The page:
I have big issues with the statement that feelings of trauma after cesarean are only a problem for white, middle class women in a natural childbirth subculture. I have seen plenty of examples of friends and acquaintances who felt trauma with their cesareans and they aren’t all white, middle class, natural childbirthers. The happiest people I saw with their cesareans were ones who felt they really needed it to save their or their baby’s life, and the ones who chose a cesarean to avoid a vaginal birth.

    Dr Amy, do you have any info on the psychology or sociological factors for the subculture of women who choose elective cesarean to avoid a vaginal birth? Are you equally scathing about women who choose cesarean to avoid potential trauma of vaginal birth as you are about those women who felt trauma after their cesarean?

  4. This is just one more display of Amy’s complete and utter lack of emotional intelligence.

    I’m sure she is an excellent surgeon, but I’m betting she wasn’t exactly known for her warm bedside manner when she was in practice.

    That said, if I need a surgeon, give me the best surgeon in town, crass attitude like Amy’s and all. Otherwise, I’ll take my midwife any day who cares about my emotional well being in conjunction with my physical well being.

    Hey Amy, why don’t you do some digging around for a meta analysis on the importance of treating the whole person (ie, physical and emotional well being) and start doing some reading on that instead of trolling the interwebs for places to write your diatribes? You never know, you might learn something new that you can add into your tired and old spoutings that might just spice them up a little!

  5. Did you really just compare something as miraculous as birth to being a size 2…seriously? Wow.

  6. Being cut open is not traumatic? Fiddlesticks. Dr. Amy has NO IDEA if a cesarean is inherently traumatic since she has never had one. I myself didn’t think a cesarean would be inherently traumatic until I had one. And it was terribly physically and emotionally traumatic for the whole immediate family.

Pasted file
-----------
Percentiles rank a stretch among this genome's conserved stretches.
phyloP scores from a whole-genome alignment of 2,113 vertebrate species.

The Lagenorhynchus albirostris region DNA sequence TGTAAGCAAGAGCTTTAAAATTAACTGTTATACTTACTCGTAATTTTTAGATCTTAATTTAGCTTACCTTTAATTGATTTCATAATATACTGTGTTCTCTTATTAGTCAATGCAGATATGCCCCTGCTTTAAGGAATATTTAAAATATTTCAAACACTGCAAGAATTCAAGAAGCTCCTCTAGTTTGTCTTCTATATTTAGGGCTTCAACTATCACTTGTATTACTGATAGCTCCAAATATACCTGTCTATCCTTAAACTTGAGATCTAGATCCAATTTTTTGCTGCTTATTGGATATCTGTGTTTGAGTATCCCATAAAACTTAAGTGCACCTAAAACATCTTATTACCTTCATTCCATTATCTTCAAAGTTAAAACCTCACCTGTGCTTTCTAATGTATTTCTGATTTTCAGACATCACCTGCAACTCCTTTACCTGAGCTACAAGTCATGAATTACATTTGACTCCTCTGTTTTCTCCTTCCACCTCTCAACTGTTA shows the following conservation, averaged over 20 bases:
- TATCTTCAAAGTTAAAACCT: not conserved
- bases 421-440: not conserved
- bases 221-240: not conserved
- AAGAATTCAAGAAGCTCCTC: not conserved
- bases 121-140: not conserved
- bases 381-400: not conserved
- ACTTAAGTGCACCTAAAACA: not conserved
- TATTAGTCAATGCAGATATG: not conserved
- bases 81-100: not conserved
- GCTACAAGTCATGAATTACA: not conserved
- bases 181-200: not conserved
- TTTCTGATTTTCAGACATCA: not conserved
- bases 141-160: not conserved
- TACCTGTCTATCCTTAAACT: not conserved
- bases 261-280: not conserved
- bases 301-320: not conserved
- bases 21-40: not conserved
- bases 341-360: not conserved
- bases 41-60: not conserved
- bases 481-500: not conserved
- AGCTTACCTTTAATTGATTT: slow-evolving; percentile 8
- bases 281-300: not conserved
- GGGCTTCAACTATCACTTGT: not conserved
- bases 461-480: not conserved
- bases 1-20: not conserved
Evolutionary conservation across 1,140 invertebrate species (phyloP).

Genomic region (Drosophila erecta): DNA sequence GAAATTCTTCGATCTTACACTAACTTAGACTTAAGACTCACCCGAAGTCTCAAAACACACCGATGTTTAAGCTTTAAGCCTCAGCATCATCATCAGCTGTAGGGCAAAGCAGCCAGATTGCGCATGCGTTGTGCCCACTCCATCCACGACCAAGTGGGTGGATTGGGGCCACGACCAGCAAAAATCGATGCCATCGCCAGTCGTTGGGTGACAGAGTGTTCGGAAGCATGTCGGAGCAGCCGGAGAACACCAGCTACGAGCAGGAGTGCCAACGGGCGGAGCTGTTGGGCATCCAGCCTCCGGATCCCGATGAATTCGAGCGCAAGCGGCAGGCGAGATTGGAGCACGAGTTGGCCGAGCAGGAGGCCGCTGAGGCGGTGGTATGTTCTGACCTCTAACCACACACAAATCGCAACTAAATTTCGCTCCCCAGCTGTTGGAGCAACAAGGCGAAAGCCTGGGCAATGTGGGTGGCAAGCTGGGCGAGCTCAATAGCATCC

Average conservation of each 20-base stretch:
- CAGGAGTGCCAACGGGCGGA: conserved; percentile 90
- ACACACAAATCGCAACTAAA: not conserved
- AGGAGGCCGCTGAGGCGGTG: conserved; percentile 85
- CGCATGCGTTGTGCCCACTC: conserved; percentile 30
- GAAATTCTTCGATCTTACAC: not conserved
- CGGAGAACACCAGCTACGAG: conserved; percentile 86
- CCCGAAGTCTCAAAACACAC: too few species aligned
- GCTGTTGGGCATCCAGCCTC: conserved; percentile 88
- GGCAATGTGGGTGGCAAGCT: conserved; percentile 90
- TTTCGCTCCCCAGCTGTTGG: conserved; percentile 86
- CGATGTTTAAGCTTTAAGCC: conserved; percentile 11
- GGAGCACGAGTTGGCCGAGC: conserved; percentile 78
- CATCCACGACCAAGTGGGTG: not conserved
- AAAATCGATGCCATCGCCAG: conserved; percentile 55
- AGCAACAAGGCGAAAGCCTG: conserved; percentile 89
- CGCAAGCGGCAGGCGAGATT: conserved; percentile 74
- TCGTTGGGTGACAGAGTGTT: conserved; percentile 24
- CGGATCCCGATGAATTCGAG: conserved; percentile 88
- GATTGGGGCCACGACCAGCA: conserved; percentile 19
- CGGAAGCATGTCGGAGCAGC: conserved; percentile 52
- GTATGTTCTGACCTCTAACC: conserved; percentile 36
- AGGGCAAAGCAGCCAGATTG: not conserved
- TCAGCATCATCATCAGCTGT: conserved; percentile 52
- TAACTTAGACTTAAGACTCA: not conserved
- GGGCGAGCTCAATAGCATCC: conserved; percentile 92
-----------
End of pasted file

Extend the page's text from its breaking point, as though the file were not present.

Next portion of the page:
It was not hard on the doc. or hospital however (at the time). They avoided a lawsuit, got the birth over with quickly, added to the educational experience of a resident, and got paid twice the price of a vaginal birth. The idea that cesareans kill women, and are inherently physically traumatic is avoided because otherwise they’d have to see themselves as the abusers they are.

    The only reasons for a cesarean that I can see is to save a life, and if a mother requests surgery. Cesareans to avoid a lawsuits, or high insurance premiums, or to still itchy fingers, or for underling training, equal doctors and hospital cutting for convenience, and is no different to firemen setting homes ablaze just to put them out again.

  7. Holy COW! Talk about a doctor with a god complex!!! So her reasoning is that normal women (i.e. those not influenced by the white upper-class weirdo NCB advocates) have such absolute faith in medicine that they would not be traumatized by surgery. It’s only the brainwashing tactics of NCB advocates that causes women to experience trauma from surgery. Of course!! There’s nothing scary about temporarily inducing paralysis so someone can cut your uterus open, spill your guts onto a table, take out your baby and then shove it all back in. I must be stoopid.